From the Sperry Gardens
The lady who called me earlier this week wanted to talk about once-a-week watering for a Texas newspaper group. I thought it was a little late to be asking that, but then I decided she might just have moved here from out-of-state. So I ventured on. (You learn when you work in the media, to be careful what you say when you’re being interviewed. Misquotes are common, and it’s impossible to correct them once they have printed.)
She seemed very attuned to gardening, and she asked insightful questions, so I relaxed and outlined a few things that have helped me get through in our own landscape over the past several years of dry spells. Here’s a synopsis of what I suggested.
• Start with adapted plants. That is, plants that are suited to your part of Texas. It really doesn’t matter whether those plants are native to Texas or not. It’s much more important that they will thrive in your gardens.
• Fall (October/November) is the best time for planting. It gives the new plants the maximum time to establish new roots before summer returns.
• Hand-water plants every couple of days the first summer or two after planting. Sprinkler irrigation alone won’t be enough, especially when you’re on strict watering curtailments.
• Eliminate all weeds and unwanted plants that rob the soil of available moisture. Weeds use far more water than most of our landscaping plants.
• Mulch beds to reduce soil-to-air contact. Mulches make very great differences in speed with which soils dry out. Organic mulches (bark, compost, shredded tree leaves, etc.) have several benefits over gravel, rubber and other inorganic mulches.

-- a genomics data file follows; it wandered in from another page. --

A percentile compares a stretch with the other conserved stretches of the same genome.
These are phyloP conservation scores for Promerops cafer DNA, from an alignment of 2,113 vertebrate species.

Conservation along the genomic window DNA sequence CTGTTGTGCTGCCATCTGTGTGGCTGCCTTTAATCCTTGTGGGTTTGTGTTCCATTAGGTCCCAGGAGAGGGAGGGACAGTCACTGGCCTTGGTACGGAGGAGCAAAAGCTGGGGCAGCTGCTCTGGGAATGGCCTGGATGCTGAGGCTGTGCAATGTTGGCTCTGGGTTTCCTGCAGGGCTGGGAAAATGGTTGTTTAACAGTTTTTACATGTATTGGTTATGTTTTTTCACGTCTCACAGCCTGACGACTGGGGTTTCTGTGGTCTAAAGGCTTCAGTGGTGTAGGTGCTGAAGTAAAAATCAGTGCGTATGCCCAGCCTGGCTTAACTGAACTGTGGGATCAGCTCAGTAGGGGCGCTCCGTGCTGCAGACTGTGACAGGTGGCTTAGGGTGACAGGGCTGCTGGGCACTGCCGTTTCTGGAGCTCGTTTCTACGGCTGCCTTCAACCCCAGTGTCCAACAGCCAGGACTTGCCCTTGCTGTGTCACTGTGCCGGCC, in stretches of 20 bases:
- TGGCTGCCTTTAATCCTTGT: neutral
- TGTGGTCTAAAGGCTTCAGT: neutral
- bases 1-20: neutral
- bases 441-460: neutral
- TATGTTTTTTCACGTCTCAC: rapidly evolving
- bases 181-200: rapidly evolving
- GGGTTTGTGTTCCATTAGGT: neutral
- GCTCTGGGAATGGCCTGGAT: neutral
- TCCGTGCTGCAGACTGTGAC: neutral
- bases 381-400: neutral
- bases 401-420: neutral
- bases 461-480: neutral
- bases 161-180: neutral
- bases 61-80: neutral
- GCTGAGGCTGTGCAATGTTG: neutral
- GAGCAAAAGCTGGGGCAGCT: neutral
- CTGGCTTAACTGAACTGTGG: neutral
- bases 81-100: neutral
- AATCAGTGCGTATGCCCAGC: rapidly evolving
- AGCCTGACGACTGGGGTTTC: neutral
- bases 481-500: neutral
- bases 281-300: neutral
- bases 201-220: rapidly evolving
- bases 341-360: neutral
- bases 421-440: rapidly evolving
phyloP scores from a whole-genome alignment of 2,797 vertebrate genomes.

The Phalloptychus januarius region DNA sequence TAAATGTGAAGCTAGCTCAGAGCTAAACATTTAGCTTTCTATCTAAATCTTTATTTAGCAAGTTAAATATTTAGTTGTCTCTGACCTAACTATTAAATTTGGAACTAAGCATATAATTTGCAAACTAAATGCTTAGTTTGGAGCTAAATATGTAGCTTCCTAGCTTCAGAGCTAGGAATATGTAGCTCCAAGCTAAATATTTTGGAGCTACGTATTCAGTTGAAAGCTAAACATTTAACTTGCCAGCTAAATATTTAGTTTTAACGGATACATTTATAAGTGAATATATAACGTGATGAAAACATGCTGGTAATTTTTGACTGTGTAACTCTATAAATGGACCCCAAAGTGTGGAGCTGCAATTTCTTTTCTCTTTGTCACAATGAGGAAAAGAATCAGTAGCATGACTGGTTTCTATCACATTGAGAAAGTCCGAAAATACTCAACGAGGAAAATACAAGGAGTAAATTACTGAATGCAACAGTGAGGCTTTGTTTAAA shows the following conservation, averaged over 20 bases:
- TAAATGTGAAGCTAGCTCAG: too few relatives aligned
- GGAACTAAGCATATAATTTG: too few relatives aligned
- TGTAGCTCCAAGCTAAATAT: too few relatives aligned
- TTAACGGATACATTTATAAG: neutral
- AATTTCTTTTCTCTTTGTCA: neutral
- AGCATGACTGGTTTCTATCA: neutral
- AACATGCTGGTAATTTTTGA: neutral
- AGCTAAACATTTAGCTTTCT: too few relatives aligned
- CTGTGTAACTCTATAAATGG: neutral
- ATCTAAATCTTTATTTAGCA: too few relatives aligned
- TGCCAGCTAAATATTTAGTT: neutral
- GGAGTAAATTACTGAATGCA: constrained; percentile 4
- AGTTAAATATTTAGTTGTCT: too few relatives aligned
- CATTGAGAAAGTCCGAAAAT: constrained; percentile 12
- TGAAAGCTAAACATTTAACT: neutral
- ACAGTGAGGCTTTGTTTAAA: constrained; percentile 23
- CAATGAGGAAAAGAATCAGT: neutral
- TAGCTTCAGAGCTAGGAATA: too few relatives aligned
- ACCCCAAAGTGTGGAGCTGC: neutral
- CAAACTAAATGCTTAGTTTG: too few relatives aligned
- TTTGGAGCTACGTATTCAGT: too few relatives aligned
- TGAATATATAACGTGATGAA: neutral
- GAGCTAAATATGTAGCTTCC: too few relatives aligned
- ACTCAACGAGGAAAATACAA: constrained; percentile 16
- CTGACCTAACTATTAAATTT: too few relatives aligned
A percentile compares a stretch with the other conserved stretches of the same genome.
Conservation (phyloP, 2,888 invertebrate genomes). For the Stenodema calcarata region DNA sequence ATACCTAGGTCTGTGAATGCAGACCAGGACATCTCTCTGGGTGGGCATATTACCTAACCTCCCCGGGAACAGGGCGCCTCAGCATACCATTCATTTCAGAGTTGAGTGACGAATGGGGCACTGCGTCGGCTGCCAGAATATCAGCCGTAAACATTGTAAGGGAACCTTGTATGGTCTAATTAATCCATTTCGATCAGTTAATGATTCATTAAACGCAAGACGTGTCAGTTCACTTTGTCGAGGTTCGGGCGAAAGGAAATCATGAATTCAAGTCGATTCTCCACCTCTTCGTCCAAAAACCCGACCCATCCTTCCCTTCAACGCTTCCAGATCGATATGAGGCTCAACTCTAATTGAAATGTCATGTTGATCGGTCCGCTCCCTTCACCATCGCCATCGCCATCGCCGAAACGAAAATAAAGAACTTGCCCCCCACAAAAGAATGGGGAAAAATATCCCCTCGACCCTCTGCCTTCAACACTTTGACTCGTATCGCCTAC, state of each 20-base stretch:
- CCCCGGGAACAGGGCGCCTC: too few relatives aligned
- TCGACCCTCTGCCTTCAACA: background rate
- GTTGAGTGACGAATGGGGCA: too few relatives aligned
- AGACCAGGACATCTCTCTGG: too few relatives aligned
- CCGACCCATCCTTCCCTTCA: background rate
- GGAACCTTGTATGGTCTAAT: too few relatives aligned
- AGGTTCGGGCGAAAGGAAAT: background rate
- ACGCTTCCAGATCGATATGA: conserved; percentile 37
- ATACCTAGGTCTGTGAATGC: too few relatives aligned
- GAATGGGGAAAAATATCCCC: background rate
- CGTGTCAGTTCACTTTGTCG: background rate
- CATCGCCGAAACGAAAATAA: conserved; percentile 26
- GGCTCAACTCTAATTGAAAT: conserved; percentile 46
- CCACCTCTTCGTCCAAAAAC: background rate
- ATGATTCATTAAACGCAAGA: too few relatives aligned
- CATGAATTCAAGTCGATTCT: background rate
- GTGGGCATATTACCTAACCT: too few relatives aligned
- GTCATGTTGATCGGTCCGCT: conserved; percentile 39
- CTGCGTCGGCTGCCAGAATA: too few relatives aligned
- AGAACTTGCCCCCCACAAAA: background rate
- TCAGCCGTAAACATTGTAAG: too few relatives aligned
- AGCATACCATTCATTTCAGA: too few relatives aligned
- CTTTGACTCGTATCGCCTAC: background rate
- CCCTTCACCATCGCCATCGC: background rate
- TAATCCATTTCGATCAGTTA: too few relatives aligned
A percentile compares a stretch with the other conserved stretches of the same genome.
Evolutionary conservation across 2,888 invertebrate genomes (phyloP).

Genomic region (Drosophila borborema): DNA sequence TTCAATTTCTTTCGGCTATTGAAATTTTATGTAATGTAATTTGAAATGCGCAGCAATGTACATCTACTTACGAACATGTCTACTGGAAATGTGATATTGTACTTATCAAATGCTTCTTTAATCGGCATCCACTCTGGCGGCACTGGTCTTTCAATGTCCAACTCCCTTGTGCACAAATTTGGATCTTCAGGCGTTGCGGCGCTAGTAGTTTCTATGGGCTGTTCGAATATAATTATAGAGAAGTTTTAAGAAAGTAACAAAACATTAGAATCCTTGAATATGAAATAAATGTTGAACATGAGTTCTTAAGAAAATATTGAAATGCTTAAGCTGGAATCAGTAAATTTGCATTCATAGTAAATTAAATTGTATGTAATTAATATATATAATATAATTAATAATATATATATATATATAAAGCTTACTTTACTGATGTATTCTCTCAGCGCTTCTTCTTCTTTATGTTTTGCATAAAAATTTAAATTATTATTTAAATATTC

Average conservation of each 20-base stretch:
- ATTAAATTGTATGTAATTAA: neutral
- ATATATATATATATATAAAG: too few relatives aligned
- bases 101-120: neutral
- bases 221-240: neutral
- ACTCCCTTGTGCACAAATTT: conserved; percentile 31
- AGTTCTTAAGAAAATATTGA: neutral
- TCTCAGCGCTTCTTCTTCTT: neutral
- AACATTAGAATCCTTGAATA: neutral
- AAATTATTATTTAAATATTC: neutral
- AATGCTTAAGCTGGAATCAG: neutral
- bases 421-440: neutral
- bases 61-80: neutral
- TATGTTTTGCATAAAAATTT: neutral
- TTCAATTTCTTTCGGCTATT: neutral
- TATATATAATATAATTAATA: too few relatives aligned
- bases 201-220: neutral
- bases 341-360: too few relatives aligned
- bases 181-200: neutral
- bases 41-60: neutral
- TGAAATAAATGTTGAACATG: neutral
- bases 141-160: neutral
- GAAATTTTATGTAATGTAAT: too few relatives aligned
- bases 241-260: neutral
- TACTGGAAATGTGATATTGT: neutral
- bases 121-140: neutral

• Do not apply nitrogen fertilizer during the hottest times of the summer. Fall feedings are the most important of the entire growing season.
Note that raising the lawn mower blade does not conserve moisture as some will have you believe. It’s better to keep mowing at the recommended height (for the type of grass that you’re growing) 12 months a year.
Finally, “smart” controllers conserve a great deal of water when they’re installed by a professional and kept in good working order. They take into consideration factors like plant species, soil type, sun/shade, slope, type of sprinkler heads, temperature, wind and recent weather to determine when the sprinkler system should run, also for how long each station will irrigate. Typical savings with these modern controllers is 30 to 50 percent of prior consumption.
As for the bottle tree, if you look closely you can see the evil spirits that are trapped up inside the bottles. Keep zooming in until you see them. I’m just sure that you will if you try hard enough. Thanks to my bottle tree, I feel safer than ever out in my garden. More on that another time here.